Every person has a name given by his/her parents, and the very name that Ahed Tamimi’s parents gave her expresses the commitment to destroy Israel.
What is the meaning of this strange name, “Ahed”?
Ahed means “obligation, commitment.” It is part of the fundamental oath of terror organizations, and primarily Fatah. Anyone who joins the organization swears and pledges himself to the liberation of the whole of Palestine from the Israeli sword. This is called: al-Qassam and al-Ahed: the oath and the obligation. It is recited at a secret ceremony for each participant. After the signing of the Oslo accords, the leader of the PLO Yasser Arafat went to the grave of his deputy in Tunis, Abu Iyad (Salah Khalaf), and said that despite all of the agreements, he would remain obliged to al-Qassam and al-Ahed.
The release of Ahed Tamimi on July 30, 2018, created a wave of speculation over a renewed intifada. The spokesman for the Palestinian Authority hurried to crown her as an “icon” for the Palestinians’ “popular struggle.”
But Ahed Tamimi did not actually say a word about “popular struggle.” The opposite was the case – she praised the terrorists sitting in Israeli jails – those who chose the “armed struggle” – and used the term “muqawama.”
These are not the only problems facing Ahed Tamimi in her glory days: her image is in contradiction to the image of the traditional woman that the relatively conservative society in the West Bank expects. This young woman with wild blonde hair challenges the image of the modest woman covered in a hijab. In one West Bank village, I saw this graffiti on a wall: “Your beauty is in your hijab. (Jamalek behijabek)”. Ahed’s images painted on walls could be seen as a provocation against the traditional values that Palestinian society follows.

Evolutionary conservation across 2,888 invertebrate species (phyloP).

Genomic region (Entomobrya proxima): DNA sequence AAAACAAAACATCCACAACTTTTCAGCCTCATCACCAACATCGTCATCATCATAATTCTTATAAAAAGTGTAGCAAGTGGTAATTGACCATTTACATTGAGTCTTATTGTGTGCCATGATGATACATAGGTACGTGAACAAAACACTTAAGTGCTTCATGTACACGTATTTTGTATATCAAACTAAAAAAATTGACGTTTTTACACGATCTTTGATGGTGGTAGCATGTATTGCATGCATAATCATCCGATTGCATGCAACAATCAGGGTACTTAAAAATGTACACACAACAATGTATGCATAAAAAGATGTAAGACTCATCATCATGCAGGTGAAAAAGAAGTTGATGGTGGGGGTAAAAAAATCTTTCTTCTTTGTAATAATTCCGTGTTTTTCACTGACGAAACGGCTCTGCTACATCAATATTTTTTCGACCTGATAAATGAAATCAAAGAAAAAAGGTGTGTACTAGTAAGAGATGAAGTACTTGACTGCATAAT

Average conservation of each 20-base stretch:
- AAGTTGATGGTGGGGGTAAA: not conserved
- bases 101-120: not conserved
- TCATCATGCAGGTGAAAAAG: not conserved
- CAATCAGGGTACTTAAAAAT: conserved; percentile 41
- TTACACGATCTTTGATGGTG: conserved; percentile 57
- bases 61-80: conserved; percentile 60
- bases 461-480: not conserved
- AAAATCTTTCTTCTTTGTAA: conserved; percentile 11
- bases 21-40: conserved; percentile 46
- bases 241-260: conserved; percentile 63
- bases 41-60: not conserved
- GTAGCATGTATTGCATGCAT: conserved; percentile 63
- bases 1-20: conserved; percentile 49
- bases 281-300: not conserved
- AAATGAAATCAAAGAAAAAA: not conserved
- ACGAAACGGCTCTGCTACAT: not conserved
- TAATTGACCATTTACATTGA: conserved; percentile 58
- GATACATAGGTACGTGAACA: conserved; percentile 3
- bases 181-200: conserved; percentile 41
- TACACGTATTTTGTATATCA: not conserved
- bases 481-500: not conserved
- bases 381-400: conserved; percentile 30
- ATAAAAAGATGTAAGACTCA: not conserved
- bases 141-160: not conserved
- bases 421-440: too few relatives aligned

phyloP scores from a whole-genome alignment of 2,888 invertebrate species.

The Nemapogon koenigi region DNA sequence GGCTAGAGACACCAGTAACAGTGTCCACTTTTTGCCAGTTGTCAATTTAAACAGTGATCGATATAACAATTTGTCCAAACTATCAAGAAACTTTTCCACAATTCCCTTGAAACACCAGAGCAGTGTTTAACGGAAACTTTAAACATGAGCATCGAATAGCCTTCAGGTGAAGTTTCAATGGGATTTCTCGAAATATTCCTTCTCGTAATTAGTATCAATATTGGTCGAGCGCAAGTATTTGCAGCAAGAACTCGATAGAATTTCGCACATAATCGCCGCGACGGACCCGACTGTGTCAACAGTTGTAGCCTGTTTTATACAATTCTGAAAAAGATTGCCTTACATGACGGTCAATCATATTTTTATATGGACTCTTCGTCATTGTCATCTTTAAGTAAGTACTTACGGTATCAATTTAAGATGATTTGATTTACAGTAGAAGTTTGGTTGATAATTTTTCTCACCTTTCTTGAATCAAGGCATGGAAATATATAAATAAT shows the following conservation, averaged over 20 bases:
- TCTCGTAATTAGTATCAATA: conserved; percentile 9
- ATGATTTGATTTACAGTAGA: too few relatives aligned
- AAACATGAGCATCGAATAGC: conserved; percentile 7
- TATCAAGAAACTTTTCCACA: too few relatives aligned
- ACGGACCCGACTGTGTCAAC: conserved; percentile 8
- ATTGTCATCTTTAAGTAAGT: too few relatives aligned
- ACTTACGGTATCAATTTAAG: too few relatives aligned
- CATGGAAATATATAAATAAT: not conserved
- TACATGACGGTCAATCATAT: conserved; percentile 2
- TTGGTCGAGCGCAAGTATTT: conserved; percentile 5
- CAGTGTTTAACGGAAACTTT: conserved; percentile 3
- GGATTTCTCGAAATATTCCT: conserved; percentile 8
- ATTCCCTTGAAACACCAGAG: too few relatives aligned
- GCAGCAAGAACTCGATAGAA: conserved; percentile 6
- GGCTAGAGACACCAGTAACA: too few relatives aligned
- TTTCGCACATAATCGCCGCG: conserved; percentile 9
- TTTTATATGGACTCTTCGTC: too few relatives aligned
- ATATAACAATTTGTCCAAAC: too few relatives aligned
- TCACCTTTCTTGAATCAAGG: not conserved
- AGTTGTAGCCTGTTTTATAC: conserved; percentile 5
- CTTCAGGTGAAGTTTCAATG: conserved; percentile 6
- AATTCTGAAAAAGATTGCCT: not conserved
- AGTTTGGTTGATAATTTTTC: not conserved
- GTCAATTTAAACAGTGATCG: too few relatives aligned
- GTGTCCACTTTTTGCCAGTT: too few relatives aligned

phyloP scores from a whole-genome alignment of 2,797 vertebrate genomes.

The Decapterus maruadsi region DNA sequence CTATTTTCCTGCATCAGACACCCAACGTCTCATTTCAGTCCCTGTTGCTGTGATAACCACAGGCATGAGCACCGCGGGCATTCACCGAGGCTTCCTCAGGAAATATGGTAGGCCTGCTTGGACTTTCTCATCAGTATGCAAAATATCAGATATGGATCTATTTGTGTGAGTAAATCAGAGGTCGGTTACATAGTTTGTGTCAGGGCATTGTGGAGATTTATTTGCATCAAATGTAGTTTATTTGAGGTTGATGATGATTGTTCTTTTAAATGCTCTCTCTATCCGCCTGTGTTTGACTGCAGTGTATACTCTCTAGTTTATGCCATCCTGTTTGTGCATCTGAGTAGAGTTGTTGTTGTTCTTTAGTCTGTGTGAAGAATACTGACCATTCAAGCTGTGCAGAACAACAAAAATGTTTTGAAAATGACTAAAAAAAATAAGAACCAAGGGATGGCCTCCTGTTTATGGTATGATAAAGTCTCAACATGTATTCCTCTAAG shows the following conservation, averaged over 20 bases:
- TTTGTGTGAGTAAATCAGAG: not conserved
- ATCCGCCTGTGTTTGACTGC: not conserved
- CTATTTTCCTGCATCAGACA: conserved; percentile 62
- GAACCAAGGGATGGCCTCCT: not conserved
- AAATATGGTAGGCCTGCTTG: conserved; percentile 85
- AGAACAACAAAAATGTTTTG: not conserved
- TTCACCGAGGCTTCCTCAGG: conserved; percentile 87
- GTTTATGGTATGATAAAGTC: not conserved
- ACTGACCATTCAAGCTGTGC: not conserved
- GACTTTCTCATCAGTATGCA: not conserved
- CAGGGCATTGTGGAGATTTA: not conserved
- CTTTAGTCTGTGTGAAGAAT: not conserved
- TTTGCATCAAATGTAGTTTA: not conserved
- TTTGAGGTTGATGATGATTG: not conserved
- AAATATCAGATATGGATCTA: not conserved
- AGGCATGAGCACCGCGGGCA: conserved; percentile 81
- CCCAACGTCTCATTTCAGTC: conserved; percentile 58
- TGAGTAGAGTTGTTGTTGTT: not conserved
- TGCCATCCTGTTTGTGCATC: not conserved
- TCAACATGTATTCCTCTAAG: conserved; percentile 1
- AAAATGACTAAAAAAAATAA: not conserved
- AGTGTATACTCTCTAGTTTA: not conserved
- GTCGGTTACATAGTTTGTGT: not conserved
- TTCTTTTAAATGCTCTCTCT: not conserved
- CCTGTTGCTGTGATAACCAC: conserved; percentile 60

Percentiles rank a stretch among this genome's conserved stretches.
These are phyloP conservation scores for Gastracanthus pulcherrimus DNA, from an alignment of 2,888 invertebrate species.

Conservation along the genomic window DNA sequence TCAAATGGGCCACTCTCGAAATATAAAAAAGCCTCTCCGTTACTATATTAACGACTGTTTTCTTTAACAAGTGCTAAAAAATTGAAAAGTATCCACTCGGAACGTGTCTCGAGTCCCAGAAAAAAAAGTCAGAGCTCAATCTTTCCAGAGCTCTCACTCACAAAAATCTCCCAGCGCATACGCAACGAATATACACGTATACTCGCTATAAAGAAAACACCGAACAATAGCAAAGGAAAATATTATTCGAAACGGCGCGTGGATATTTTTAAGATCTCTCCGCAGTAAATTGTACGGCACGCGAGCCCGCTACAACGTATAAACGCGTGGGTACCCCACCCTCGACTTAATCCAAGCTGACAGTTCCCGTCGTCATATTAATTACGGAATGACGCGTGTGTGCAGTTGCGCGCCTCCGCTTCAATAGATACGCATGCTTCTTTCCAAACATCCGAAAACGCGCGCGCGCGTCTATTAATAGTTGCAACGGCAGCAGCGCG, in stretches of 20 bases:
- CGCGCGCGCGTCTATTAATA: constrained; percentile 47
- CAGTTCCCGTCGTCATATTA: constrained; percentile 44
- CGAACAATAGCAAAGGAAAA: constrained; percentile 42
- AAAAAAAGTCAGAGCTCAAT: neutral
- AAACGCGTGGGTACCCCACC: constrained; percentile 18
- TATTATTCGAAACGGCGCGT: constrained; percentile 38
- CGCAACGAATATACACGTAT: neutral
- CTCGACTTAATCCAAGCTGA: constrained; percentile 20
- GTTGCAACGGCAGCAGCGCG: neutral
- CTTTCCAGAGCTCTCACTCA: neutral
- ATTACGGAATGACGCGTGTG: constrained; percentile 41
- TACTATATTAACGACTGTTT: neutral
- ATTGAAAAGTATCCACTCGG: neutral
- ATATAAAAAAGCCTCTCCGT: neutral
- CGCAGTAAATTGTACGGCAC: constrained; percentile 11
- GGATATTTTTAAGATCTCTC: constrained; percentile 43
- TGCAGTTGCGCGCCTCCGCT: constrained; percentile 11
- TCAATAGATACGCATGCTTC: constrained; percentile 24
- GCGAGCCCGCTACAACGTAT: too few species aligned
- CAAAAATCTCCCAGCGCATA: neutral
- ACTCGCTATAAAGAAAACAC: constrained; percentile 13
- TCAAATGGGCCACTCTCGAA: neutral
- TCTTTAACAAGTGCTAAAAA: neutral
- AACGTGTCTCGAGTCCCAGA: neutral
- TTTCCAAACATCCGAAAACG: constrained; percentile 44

Tamimi’s kiss of Yasser Arafat’s tomb will also not endear her to the more traditional, Salafi Muslims who oppose “grave worshipping” and destroyed Palestinian leader Abu Jihad’s grave in the Yarmouk camp in Syria.
If the Fatah movement adopts the image of Tamimi as the poster girl for a campaign against Hamas in the West Bank to counter the importance of Hamas’ struggles in Gaza, – and that is what appears to be happening – Hamas will have to oppose her, if not openly, then secretly. This threat can emerge as an efficient tool for restraint.
This compares to a case in Gaza. Hamas embraced the death of the paramedic Razan a-Najjar for its propaganda needs. But its activists didn’t hesitate to go to a tent of mourners and destroy it because of Fatah’s presence there and because Razan was wearing a red hijab, which challenged the traditional hijab of the modest female role model of Hamas and belongs to various non-governmental organizations with which Hamas is in conflict.
Furthermore, Mahmoud Abbas’s deputy and senior Fatah official, Mahmoud al-Aloul, who considers himself as the PA chairman’s successor, has already adopted Tamimi. It is not clear how the other candidates, who are no less aggressive, will accept this.